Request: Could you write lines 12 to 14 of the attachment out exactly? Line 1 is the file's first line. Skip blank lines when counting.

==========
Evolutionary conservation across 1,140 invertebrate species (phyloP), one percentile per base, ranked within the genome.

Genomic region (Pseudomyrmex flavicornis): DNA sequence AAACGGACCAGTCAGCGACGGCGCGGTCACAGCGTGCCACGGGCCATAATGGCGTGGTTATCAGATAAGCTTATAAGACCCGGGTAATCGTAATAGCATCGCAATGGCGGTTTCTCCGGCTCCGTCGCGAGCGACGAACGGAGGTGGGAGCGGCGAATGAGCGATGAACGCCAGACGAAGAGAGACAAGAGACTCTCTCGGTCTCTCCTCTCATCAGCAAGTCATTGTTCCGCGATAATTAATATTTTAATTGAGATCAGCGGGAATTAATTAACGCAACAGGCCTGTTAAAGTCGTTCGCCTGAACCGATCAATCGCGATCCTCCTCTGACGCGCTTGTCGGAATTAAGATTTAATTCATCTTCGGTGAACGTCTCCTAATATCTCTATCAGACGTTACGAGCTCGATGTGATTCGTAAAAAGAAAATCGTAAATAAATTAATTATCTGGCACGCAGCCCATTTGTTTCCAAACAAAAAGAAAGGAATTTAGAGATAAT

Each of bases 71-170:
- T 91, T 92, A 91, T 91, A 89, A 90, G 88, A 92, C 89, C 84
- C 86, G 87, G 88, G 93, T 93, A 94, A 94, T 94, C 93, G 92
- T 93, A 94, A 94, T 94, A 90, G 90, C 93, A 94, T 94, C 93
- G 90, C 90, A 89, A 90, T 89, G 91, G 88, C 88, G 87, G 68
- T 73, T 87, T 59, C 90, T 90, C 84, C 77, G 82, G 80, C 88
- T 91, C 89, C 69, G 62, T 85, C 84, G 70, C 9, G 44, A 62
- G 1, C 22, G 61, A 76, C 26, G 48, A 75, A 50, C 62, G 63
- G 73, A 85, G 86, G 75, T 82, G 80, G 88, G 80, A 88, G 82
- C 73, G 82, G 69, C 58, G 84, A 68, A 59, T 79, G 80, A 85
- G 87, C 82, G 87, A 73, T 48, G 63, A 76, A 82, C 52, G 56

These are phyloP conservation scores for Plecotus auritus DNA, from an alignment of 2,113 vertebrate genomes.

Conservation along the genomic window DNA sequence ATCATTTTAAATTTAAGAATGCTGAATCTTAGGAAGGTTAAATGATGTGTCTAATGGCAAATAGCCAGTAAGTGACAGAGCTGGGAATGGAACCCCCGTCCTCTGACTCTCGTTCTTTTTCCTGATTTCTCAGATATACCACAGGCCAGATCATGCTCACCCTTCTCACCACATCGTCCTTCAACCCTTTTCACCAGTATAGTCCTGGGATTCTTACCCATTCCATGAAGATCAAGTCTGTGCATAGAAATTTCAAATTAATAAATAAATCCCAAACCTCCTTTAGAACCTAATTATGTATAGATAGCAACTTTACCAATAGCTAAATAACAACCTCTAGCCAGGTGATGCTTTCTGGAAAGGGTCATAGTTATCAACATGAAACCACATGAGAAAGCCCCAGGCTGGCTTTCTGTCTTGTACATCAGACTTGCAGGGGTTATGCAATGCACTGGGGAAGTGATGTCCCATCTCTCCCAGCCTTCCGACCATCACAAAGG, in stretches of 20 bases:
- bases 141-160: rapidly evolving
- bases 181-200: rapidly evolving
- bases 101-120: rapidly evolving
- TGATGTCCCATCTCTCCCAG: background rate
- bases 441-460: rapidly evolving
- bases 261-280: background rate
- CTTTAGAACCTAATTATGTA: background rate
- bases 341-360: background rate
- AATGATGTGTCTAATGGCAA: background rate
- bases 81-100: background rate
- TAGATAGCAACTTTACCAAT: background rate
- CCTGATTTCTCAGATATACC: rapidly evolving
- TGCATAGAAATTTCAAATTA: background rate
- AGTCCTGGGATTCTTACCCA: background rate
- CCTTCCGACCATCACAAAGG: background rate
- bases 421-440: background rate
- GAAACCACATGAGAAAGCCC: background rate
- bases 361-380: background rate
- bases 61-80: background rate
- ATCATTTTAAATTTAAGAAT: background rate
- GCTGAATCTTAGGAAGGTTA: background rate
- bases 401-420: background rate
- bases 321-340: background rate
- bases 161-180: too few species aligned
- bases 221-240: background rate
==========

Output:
- C 73, G 82, G 69, C 58, G 84, A 68, A 59, T 79, G 80, A 85
- G 87, C 82, G 87, A 73, T 48, G 63, A 76, A 82, C 52, G 56

These are phyloP conservation scores for Plecotus auritus DNA, from an alignment of 2,113 vertebrate genomes.